Condiments & Sauces / Side Dishes

Fermented Spring Veggies: a pickle that ended up pickled

My last night at the farm there was a giant bin of vegetables that had been harvested for shareholders, but that hadn’t been emptied by the shareholders. Therefore little piles of chives, green onions, green garlic, and baby bok choy lay unwanted and abandoned. I dubiously asked Flip if we should try and cook them. Dinner was already in the oven, so it seemed like overkill. I stood stumped, but then Bob called over,

“Why don’t you just ferment them?”

As a fierce lover of pickles and ferments (multiplied tenfold by my time in a pickling household), I absolutely jumped at the opportunity, and spent a good portion of the night salting and pounding those slightly listless veggies into pro-biotic, salty, crunchy, wonder. This recipe comes late because I had to wait a week for them to actually ferment. Only then could I taste the concoction and judge whether or not it was worthy of sharing. Clearly it was.

Fermenting your own vegetables has numerous benefits. On the surface you have a delicious addition to any meal. But fermented vegetables are also astonishingly good for you, because fermenting them is all about getting good bacteria to have a field day and multiply like rabbits. All that good- nay, great!- bacteria helps boost your digestive health, immunity to disease, and keep your overall body in balance. Fermented foods were revered and consumed in all traditional cultures; only today do we shun good bacteria and eat “dead” foods, such as pasteurized milk and cheese, pickles in vinegar instead of brine, and grains that haven’t been broken down in any way.

A third reason you should ferment vegetables is that it’s fun, and easy, and there are infinite flavor and ingredient variations to explore. This particular pickle was born completely out of convenience and necessity, but damn it, if it wasn’t delicious then I don’t love rice.

Fermented Spring Veggies

  • 10 spring onions
  • large bundle of chives
  • 4 smallish bok choy heads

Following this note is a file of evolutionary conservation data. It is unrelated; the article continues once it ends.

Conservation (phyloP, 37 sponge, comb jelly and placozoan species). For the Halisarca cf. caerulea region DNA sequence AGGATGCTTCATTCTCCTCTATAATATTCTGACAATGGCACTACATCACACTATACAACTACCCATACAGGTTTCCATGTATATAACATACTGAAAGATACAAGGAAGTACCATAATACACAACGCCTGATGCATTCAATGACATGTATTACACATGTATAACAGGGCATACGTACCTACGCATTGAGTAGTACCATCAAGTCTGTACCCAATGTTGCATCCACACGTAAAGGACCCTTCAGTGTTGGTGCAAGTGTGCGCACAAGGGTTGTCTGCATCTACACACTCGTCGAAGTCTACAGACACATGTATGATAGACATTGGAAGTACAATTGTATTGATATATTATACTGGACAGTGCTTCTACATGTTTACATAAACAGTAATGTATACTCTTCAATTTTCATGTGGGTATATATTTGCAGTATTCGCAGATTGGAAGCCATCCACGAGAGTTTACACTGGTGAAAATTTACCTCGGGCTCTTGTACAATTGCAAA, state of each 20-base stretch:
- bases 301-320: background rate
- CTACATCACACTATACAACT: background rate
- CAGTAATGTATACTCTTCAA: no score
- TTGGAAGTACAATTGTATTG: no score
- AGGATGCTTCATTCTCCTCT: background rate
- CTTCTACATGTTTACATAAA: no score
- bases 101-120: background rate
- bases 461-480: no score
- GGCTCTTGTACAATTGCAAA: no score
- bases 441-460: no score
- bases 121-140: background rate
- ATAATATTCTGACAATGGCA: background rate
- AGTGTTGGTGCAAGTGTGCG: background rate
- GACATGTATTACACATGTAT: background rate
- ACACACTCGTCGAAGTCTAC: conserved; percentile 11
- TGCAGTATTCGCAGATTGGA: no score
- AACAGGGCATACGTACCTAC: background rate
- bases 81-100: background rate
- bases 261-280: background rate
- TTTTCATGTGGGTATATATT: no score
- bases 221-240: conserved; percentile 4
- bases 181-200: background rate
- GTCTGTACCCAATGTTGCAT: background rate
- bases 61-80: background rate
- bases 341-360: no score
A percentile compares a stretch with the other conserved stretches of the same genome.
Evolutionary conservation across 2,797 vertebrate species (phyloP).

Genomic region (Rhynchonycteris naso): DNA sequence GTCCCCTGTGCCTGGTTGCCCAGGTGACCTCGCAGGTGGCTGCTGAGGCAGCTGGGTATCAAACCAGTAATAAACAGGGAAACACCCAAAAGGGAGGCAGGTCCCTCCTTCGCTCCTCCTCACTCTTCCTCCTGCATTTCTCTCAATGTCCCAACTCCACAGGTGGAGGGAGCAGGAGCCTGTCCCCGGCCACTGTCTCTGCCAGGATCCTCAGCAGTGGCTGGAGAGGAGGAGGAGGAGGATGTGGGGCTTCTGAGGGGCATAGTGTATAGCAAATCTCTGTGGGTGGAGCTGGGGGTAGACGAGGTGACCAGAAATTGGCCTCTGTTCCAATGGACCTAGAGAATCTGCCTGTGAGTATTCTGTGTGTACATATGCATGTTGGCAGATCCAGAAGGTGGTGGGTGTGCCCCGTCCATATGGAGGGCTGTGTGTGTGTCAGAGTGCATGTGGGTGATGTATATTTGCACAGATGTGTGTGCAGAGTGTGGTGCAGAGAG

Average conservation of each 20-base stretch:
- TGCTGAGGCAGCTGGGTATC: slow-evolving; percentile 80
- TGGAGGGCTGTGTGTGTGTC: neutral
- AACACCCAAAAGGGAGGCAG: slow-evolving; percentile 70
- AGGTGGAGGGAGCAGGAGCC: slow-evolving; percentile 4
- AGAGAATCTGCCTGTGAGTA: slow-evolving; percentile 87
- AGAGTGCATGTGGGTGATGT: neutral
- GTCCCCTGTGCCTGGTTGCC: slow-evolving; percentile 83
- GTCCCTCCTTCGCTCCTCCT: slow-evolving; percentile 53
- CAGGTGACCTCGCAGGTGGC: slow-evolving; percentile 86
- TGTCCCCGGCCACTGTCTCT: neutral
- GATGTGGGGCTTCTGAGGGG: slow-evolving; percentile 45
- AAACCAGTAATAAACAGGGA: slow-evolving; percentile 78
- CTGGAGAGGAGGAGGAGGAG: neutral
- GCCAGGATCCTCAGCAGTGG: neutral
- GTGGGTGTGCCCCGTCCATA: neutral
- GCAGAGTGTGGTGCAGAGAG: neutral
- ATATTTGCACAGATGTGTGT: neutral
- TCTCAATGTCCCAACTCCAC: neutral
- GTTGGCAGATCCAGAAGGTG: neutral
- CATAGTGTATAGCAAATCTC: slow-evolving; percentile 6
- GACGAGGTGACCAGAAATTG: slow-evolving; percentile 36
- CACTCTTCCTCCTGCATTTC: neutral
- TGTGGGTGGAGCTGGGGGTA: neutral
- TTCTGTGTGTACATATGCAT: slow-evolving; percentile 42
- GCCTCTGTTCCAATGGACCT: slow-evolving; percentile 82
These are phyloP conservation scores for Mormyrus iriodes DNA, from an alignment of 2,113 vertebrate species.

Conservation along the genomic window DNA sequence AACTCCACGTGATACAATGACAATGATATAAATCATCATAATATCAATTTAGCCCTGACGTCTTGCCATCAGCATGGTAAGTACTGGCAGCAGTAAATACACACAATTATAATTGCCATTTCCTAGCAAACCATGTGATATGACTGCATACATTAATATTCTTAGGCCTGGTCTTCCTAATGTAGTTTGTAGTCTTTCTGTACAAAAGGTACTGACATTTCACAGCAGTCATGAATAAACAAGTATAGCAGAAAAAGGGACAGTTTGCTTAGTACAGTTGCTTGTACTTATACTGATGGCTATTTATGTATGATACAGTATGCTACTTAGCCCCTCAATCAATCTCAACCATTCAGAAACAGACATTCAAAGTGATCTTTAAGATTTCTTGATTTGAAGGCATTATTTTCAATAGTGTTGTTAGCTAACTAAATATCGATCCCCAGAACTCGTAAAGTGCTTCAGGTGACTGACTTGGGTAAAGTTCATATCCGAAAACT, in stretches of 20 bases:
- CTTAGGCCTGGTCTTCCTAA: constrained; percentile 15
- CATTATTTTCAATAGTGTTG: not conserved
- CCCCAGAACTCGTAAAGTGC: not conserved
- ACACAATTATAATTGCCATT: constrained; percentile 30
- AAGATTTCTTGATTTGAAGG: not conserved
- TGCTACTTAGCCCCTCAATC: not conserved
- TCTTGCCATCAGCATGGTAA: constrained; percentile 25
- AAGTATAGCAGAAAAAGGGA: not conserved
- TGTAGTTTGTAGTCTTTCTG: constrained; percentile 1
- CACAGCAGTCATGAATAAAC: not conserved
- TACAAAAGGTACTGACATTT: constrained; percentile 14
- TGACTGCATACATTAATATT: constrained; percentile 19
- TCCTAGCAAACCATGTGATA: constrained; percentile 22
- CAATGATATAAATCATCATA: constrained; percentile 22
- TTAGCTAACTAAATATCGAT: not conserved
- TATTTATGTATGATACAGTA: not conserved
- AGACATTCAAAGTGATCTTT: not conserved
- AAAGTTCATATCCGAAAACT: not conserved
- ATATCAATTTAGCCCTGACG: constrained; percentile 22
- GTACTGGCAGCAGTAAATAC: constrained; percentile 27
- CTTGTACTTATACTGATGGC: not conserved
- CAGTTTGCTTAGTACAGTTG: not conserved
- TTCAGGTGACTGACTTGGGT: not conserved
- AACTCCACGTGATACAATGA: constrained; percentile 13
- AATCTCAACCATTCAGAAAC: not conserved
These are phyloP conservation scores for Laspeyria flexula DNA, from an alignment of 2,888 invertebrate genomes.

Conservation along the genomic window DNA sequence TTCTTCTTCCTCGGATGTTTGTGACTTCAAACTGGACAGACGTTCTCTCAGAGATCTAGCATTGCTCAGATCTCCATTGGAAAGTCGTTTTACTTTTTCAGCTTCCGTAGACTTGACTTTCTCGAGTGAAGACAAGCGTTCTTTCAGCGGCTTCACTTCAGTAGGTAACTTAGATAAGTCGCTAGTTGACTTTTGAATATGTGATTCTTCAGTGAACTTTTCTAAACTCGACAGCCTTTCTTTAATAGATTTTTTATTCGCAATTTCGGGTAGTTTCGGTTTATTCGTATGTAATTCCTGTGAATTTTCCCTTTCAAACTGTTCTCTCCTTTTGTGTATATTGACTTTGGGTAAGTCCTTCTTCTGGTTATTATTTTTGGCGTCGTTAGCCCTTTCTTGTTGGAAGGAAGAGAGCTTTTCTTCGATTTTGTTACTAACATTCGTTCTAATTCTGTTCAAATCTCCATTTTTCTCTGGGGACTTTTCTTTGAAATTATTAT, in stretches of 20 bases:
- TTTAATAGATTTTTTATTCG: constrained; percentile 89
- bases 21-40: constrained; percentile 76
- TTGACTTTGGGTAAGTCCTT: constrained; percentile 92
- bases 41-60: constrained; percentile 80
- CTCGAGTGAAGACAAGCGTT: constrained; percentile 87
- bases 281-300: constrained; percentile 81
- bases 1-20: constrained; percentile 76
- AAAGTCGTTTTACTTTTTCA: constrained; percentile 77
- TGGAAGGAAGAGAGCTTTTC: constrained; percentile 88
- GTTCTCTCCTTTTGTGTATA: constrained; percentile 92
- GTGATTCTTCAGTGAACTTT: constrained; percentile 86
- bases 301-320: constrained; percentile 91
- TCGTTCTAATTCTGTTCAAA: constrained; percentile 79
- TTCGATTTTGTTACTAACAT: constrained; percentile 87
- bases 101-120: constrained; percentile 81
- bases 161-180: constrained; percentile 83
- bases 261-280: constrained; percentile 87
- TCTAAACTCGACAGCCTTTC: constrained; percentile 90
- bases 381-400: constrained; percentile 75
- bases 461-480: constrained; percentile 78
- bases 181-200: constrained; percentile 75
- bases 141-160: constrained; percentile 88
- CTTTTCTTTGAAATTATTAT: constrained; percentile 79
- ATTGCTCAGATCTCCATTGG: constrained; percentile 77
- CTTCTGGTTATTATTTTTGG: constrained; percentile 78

• 3 green garlic stalks
  • 1 tbsp minced ginger
  • 2 tsp salt

Chop all your ingredients up into the pieces of your liking. I like texture variation, so I did this very roughly and had all different sizes. Put into a large bowl/container and sprinkle the salt evenly over the mixture, turning with your hands to get all the vegetables coated.

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Now for the fun part! Squeeze, pound, and overall decimate the greens in front of you. The salt is going to draw out moisture naturally, but it needs your help too (unless you want to let the whole thing sit overnight, making the whole squeezing process considerably easier. I didn’t have overnight). The volume is going to decrease dramatically as you do this, and liquid should collect at the bottom of the bowl.


When your hands hurt and it seems like you’ve wrung every last bit of juice you possibly could out of the vegetables, pack tightly into a jar or crock. There should be enough juices to cover the packed vegetables. It is vital that this happens, because to ferment safely, the greens need to be UNDER WATER. To insure this happens, I take a plastic cover and cut out a circle that’s just smaller than the circumference of my jar, then place it in the jar and keep the whole thing weighed down by a glass of water. It’s not pretty, but it works. Let your jar ferment, uncapped, for seven days or more. You can start tasting at seven days, and if you like it, refrigerate. If you want a stronger flavor, let it go a little longer (since refrigeration slows fermentation).

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Serve on the side of any meal and every meal. Ferment away!


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